To optimize, I would first use the router with internal antennas (disconnected external antenna) and locate the best position based on looking at RSSI and SINR (if SINR shows, SINR intended to indicate the signal to noise and interference ratio, related to RSRQ). This step can be skipped if it's known the internal antennas will be useless and don't need comparing to the external antenna.

Then I would do the same to optimize external antenna positioning and orientation.

https://cellmapper.net can give you an indication of which direction the nearest mast is for your service provider.
 
I was just after a combo of router and antenna that worked. I don't really understand all this stuff you guys are coming out with. I appreciate the help but I have no clue of the science and the sinr and rsrq etc. I'll just keep trying different antennas.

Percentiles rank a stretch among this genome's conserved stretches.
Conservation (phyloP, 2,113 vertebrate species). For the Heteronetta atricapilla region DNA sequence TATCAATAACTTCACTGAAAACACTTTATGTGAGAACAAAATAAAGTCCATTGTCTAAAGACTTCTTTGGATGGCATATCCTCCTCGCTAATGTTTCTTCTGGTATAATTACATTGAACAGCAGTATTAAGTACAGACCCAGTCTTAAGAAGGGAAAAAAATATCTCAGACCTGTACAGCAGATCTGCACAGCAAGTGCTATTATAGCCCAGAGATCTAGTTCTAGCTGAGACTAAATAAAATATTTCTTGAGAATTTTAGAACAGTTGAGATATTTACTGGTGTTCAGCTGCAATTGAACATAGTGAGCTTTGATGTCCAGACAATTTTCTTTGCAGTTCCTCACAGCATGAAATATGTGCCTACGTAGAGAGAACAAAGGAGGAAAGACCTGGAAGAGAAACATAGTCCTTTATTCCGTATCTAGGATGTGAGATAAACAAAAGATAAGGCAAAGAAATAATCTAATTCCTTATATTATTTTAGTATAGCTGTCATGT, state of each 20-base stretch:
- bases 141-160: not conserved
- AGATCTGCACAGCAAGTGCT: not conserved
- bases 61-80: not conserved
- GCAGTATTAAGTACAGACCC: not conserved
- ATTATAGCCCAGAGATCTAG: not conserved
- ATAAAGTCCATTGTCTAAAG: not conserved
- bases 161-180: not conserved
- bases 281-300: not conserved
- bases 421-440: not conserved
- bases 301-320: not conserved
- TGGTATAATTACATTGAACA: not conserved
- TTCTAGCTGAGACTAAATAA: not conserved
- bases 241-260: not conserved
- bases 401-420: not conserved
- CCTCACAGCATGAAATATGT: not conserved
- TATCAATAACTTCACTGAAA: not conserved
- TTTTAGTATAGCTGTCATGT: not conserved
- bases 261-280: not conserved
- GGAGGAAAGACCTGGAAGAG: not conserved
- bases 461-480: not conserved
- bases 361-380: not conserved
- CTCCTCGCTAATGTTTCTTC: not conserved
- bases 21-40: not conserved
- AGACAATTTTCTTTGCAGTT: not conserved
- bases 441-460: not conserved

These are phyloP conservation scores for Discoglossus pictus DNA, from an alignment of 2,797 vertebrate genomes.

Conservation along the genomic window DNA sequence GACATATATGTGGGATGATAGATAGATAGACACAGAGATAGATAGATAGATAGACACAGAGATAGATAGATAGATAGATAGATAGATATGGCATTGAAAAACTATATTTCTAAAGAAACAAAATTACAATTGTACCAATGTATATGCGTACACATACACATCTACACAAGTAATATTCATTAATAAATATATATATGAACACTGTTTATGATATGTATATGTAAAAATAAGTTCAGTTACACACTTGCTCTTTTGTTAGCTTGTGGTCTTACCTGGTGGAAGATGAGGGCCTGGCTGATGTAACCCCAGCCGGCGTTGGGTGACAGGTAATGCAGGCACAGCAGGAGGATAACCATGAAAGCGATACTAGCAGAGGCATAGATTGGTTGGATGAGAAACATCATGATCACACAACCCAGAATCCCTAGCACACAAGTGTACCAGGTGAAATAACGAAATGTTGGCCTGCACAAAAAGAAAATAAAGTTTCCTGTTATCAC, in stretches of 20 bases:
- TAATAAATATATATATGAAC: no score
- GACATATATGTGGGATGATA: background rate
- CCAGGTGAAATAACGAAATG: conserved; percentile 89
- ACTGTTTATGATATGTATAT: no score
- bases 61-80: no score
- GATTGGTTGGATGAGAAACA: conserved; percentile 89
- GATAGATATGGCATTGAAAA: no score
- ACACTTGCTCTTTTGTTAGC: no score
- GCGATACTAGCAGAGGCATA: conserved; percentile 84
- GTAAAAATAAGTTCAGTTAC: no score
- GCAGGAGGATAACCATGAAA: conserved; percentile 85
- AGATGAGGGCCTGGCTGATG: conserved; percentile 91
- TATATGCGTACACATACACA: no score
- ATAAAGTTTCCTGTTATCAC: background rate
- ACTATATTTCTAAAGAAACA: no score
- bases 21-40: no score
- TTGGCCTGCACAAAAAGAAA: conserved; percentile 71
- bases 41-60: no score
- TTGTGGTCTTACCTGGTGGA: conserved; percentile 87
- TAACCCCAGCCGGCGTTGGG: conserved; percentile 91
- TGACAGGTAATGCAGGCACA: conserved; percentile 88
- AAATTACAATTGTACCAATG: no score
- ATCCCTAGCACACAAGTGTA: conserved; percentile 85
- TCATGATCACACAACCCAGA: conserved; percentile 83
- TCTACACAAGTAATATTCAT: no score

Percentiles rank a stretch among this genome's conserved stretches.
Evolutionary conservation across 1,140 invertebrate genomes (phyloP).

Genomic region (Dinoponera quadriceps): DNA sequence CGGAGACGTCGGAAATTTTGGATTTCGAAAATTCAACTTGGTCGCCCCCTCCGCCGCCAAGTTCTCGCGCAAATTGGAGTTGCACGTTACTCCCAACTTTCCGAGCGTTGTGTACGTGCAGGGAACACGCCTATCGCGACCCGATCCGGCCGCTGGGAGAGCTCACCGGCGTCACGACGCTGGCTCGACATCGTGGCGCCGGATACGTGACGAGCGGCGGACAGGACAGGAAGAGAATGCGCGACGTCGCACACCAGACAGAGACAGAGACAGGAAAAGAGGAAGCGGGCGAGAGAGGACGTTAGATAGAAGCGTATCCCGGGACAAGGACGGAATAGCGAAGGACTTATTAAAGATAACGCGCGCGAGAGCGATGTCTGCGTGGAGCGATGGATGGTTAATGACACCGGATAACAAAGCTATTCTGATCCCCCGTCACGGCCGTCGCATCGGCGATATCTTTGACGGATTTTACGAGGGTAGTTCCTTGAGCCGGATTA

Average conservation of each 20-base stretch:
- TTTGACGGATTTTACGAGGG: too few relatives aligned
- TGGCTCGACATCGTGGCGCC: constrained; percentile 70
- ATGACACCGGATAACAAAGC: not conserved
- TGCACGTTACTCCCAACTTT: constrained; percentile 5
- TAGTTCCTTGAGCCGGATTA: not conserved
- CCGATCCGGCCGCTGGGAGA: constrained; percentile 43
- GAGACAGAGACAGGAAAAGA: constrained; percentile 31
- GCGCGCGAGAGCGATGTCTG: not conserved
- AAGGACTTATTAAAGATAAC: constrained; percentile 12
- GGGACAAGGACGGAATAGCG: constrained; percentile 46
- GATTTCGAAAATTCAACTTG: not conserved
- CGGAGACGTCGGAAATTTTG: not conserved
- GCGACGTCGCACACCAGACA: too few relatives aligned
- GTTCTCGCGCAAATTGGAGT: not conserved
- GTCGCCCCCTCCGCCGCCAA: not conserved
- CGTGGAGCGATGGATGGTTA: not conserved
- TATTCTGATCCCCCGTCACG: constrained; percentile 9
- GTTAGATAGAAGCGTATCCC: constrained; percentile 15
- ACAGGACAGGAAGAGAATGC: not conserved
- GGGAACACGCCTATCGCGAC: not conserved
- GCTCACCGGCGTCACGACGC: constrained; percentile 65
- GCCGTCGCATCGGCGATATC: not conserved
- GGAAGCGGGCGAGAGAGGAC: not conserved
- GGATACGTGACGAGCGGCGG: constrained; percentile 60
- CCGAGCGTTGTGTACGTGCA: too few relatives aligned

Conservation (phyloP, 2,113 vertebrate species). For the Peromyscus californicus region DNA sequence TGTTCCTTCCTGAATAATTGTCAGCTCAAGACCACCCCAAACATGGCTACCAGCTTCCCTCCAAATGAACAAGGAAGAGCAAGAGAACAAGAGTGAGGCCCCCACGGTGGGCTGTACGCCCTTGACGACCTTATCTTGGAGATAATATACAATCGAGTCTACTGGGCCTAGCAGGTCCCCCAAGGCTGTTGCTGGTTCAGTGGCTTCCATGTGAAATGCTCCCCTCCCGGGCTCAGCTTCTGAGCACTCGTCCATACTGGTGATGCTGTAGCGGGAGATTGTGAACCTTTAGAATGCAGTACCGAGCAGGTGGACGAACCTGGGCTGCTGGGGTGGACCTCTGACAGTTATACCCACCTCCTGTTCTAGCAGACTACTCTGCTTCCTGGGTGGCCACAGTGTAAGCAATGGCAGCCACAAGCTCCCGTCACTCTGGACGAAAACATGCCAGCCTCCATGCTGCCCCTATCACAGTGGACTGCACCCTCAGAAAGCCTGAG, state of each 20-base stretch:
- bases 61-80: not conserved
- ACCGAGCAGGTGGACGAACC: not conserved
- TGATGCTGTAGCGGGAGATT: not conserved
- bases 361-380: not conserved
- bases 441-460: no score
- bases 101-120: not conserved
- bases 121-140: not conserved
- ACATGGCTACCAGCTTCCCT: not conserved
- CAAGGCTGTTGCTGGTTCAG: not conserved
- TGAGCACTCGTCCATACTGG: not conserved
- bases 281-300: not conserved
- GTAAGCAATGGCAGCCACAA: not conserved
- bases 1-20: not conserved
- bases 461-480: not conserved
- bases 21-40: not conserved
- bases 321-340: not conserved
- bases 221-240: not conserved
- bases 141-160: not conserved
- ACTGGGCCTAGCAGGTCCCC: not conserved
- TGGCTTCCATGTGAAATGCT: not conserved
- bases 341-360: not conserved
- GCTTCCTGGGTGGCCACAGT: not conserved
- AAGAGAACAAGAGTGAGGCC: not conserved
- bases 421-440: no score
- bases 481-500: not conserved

It's a bit like a TV tuner and a TV antenna (indoors versus outdoors).

Any reasonable brands are fine.

Performance depends on TV antenna position and orientation (e.g. direction pointed).

Simply swapping to different brands of TV tuner and TV antenna, all else being equal, won't help; the same for 4G LTE and 5G NR mobile routers and antennas.

Personally, I like both the Teltonika and Poynting brands very much although others don't like these brands so well.

The pinned topic is still very applicable: https://www.ispreview.co.uk/talk/threads/choosing-an-external-mobile-antenna.37464/